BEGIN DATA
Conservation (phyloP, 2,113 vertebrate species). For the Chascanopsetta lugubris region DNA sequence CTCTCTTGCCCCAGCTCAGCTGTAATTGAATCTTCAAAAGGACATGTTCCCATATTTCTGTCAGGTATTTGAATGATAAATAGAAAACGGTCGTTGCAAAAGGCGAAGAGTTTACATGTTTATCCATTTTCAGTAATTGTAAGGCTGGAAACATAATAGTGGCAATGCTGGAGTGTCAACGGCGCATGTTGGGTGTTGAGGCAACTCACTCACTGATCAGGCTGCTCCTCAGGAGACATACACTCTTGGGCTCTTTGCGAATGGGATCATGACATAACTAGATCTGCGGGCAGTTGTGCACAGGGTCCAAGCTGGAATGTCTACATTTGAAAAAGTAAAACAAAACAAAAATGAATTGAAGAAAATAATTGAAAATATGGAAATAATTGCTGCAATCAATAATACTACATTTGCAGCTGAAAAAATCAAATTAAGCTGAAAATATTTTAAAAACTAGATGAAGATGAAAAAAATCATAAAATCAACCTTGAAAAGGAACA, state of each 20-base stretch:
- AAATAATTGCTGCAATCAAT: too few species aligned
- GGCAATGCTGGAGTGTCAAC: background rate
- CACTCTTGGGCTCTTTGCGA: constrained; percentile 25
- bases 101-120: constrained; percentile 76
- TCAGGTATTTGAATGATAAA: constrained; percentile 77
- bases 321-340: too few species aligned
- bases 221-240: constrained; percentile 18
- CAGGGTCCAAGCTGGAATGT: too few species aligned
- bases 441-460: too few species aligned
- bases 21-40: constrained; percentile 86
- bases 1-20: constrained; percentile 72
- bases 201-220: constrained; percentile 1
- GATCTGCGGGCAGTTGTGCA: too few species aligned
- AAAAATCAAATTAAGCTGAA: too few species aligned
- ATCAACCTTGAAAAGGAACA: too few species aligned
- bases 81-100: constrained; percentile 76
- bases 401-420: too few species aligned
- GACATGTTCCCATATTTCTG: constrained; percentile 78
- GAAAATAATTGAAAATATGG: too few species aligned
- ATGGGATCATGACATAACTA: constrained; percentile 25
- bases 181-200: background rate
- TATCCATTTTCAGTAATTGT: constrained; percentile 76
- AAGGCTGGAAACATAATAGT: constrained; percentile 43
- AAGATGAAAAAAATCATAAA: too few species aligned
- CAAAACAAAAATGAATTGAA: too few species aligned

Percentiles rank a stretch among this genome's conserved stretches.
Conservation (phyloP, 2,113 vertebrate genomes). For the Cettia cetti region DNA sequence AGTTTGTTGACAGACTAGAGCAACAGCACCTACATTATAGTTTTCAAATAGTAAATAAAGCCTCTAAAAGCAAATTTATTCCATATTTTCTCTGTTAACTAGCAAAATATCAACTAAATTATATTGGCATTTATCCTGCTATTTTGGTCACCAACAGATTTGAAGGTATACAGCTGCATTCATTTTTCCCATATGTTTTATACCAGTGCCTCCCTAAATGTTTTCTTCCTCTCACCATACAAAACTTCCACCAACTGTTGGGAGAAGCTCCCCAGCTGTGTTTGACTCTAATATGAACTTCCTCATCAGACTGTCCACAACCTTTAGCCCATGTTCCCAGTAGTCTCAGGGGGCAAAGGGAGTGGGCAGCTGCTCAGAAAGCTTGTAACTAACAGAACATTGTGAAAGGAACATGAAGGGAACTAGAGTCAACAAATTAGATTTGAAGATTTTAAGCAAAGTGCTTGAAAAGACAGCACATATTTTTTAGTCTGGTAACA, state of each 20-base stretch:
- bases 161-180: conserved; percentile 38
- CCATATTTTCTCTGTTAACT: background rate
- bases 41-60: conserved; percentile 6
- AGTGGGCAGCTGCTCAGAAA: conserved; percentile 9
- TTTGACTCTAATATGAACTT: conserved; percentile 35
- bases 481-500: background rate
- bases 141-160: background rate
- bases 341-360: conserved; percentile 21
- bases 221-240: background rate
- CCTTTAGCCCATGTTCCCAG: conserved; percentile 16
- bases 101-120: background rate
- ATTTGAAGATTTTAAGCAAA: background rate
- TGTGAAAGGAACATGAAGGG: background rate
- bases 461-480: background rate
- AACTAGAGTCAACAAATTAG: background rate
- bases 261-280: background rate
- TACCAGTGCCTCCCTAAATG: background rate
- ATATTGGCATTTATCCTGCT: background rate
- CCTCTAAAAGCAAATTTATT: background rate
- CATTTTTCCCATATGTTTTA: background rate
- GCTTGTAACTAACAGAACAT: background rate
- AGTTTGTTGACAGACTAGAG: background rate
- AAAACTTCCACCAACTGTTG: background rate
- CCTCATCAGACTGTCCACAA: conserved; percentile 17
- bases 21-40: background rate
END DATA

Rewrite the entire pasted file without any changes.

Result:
Conservation (phyloP, 2,113 vertebrate species). For the Chascanopsetta lugubris region DNA sequence CTCTCTTGCCCCAGCTCAGCTGTAATTGAATCTTCAAAAGGACATGTTCCCATATTTCTGTCAGGTATTTGAATGATAAATAGAAAACGGTCGTTGCAAAAGGCGAAGAGTTTACATGTTTATCCATTTTCAGTAATTGTAAGGCTGGAAACATAATAGTGGCAATGCTGGAGTGTCAACGGCGCATGTTGGGTGTTGAGGCAACTCACTCACTGATCAGGCTGCTCCTCAGGAGACATACACTCTTGGGCTCTTTGCGAATGGGATCATGACATAACTAGATCTGCGGGCAGTTGTGCACAGGGTCCAAGCTGGAATGTCTACATTTGAAAAAGTAAAACAAAACAAAAATGAATTGAAGAAAATAATTGAAAATATGGAAATAATTGCTGCAATCAATAATACTACATTTGCAGCTGAAAAAATCAAATTAAGCTGAAAATATTTTAAAAACTAGATGAAGATGAAAAAAATCATAAAATCAACCTTGAAAAGGAACA, state of each 20-base stretch:
- AAATAATTGCTGCAATCAAT: too few species aligned
- GGCAATGCTGGAGTGTCAAC: background rate
- CACTCTTGGGCTCTTTGCGA: constrained; percentile 25
- bases 101-120: constrained; percentile 76
- TCAGGTATTTGAATGATAAA: constrained; percentile 77
- bases 321-340: too few species aligned
- bases 221-240: constrained; percentile 18
- CAGGGTCCAAGCTGGAATGT: too few species aligned
- bases 441-460: too few species aligned
- bases 21-40: constrained; percentile 86
- bases 1-20: constrained; percentile 72
- bases 201-220: constrained; percentile 1
- GATCTGCGGGCAGTTGTGCA: too few species aligned
- AAAAATCAAATTAAGCTGAA: too few species aligned
- ATCAACCTTGAAAAGGAACA: too few species aligned
- bases 81-100: constrained; percentile 76
- bases 401-420: too few species aligned
- GACATGTTCCCATATTTCTG: constrained; percentile 78
- GAAAATAATTGAAAATATGG: too few species aligned
- ATGGGATCATGACATAACTA: constrained; percentile 25
- bases 181-200: background rate
- TATCCATTTTCAGTAATTGT: constrained; percentile 76
- AAGGCTGGAAACATAATAGT: constrained; percentile 43
- AAGATGAAAAAAATCATAAA: too few species aligned
- CAAAACAAAAATGAATTGAA: too few species aligned

Percentiles rank a stretch among this genome's conserved stretches.
Conservation (phyloP, 2,113 vertebrate genomes). For the Cettia cetti region DNA sequence AGTTTGTTGACAGACTAGAGCAACAGCACCTACATTATAGTTTTCAAATAGTAAATAAAGCCTCTAAAAGCAAATTTATTCCATATTTTCTCTGTTAACTAGCAAAATATCAACTAAATTATATTGGCATTTATCCTGCTATTTTGGTCACCAACAGATTTGAAGGTATACAGCTGCATTCATTTTTCCCATATGTTTTATACCAGTGCCTCCCTAAATGTTTTCTTCCTCTCACCATACAAAACTTCCACCAACTGTTGGGAGAAGCTCCCCAGCTGTGTTTGACTCTAATATGAACTTCCTCATCAGACTGTCCACAACCTTTAGCCCATGTTCCCAGTAGTCTCAGGGGGCAAAGGGAGTGGGCAGCTGCTCAGAAAGCTTGTAACTAACAGAACATTGTGAAAGGAACATGAAGGGAACTAGAGTCAACAAATTAGATTTGAAGATTTTAAGCAAAGTGCTTGAAAAGACAGCACATATTTTTTAGTCTGGTAACA, state of each 20-base stretch:
- bases 161-180: conserved; percentile 38
- CCATATTTTCTCTGTTAACT: background rate
- bases 41-60: conserved; percentile 6
- AGTGGGCAGCTGCTCAGAAA: conserved; percentile 9
- TTTGACTCTAATATGAACTT: conserved; percentile 35
- bases 481-500: background rate
- bases 141-160: background rate
- bases 341-360: conserved; percentile 21
- bases 221-240: background rate
- CCTTTAGCCCATGTTCCCAG: conserved; percentile 16
- bases 101-120: background rate
- ATTTGAAGATTTTAAGCAAA: background rate
- TGTGAAAGGAACATGAAGGG: background rate
- bases 461-480: background rate
- AACTAGAGTCAACAAATTAG: background rate
- bases 261-280: background rate
- TACCAGTGCCTCCCTAAATG: background rate
- ATATTGGCATTTATCCTGCT: background rate
- CCTCTAAAAGCAAATTTATT: background rate
- CATTTTTCCCATATGTTTTA: background rate
- GCTTGTAACTAACAGAACAT: background rate
- AGTTTGTTGACAGACTAGAG: background rate
- AAAACTTCCACCAACTGTTG: background rate
- CCTCATCAGACTGTCCACAA: conserved; percentile 17
- bases 21-40: background rate